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In a Bipolar Treatment Rut – Change Nothing and Nothing Changes

Treatment for bipolar can be a beast. You try medication after medication after therapy after cocktail after doctor and so on. It’s exhausting.

And at some point you stop. You just stop. Maybe some of your symptoms are controlled but not others. Maybe your symptoms are only partially controlled. Maybe you’re just too tired to fill another prescription. I understand, really. And this stopping can persist for weeks, months or even years.

But the thing is, if you change nothing, then nothing will ever change.

To Live with It or Not to Live with It – That is the Question

When you get to this phase in your treatment, there is a question you need to ask yourself – can you live with your symptoms as they stand today?

Well, can you? If you stay with the same treatment, then your disorder is unlikely to change, so can you live like this forever? *

If you can, then you’re done, no more decisions need to be made. Congratulations. You can now walk off into the sunset.

However, if you’ve determined you can’t live like that, then you have to change something. You can’t just sit there and wait for a miracle.

Don’t Just “Accept the Suck”

And if you ask yourself and that question and realize that you can’t live the rest of your life the way you have been living it, then do something about it. Don’t just accept the suck. Life doesn’t have to suck. Trust me. I’ve been in the pit of treatment despair and it can get better. You deserve it to be better. Demand that it be better. Don’t settle for it not being better.

And even though treatment changes in and of themselves really suck, if you don’t try to change, then the way you’re living right now will never change either. You have to take the step. You have to be brave. You have to try something new, try something different.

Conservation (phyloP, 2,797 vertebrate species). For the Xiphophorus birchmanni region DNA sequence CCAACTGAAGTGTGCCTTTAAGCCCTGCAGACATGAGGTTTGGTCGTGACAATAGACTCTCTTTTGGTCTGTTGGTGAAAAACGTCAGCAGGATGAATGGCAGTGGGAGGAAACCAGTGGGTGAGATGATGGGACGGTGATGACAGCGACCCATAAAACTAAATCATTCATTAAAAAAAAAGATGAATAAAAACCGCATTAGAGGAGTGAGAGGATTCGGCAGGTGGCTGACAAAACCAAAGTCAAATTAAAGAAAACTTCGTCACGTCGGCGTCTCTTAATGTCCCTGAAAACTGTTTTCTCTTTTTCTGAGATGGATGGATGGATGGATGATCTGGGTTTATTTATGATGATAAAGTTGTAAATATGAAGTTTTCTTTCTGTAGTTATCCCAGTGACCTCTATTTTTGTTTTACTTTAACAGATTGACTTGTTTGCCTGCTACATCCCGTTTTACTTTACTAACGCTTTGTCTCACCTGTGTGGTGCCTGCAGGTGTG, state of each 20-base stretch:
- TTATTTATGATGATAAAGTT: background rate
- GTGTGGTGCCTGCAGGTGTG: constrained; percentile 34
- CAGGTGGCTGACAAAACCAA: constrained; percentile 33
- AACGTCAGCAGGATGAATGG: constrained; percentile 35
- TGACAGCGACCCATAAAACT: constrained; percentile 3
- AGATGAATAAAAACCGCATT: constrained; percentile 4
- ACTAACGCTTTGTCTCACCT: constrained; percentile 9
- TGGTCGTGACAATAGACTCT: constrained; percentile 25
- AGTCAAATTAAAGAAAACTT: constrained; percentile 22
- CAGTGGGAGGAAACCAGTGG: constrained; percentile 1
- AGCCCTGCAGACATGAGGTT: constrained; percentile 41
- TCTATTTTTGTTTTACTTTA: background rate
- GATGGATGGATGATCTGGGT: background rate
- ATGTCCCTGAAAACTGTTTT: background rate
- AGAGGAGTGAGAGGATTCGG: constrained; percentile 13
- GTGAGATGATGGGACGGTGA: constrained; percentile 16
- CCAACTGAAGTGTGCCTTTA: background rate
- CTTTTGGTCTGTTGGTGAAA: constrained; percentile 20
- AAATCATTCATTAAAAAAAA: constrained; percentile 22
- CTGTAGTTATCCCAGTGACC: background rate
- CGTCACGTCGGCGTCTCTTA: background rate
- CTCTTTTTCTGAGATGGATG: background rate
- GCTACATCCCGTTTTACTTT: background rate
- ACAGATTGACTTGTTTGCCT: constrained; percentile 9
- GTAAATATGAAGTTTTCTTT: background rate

Because as much as changing treatments can be painful and sometimes ineffective, it holds the hope of something better. Doing nothing means staying the same, and that hold no hope at all.

* OK, to be fair, disorders do change spontaneously, but it’s hard to make decisions based on that. Of course, if your personal health history has shown a pattern of spontaneous changes, then you might want to wait it out.

You can find Natasha Tracy on Facebook or GooglePlus or @Natasha_Tracy on Twitter.

Author: Natasha Tracy

Natasha Tracy is a renowned speaker, award-winning advocate and author of Lost Marbles: Insights into My Life with Depression & Bipolar.

Find Natasha Tracy on her blog, Bipolar Burble, Twitter, Google+ and Facebook.

5 thoughts on “In a Bipolar Treatment Rut – Change Nothing and Nothing Changes”

  1. Yes, I’m in a rut. The meds I’m on now (low doses) work, sort of. The anxiety/mania is gone but not the depressive symptoms. They are tolerable, but barely. I know I need a change, but I’m afraid of taking something with stronger antidepressant properties that may throw me into another manic state resulting in yet another hospitalization. I live alone and I can’t afford to take any more time off work. The other downside is I can’t afford to spend much more than I already am on medication and I am about to start a new job soon with more responsibility. I’m not sure if the risks outweigh the possible benefits right now so I guess I’ll just have to “suck it up”… I am beginning to wonder if there’ll ever be a good time???

  2. I definitely can’t live with the symptoms I have now. They are affecting every aspect of my life. I have had so many med changes over the last few weeks I that I can’t name them all. I was diagnosed 15 years ago and I haven’t been this depressed for years. My doctor even sent me to get a second opinion because he ran out of ideas/cocktails to treat me. That made me lose hope but thankfully the other doctor knew of a few things I had not tried yet.

  3. I need help i have been told i am bi polar manic i have destroyed my marriage and now i am seeing a man at tyson food. I wont go get help or medicine. i wont listen to my wife of 9 years. i am living with a man greg and i dont realize i have destroyed my marriage. i have a mental illness and refuse to get help and i wont go get tested i know my dad had mental illness i cant believe i do. she tryed to help me but i would not listen to her. we have not been together for over 1 year cause of greg at tyson and mental illness i have and i wont go get checked and every one tells her they can not do any thing it is up to me to go get help.

  4. I haven’t been on too much of a roller coaster with meds, different bouts with serious depression necessitated some changes. I just couldn’t cope with my symptoms anymore; the ups, the downs, the mixed states took over my life. So here I am, on a cocktail that works, at least for now.

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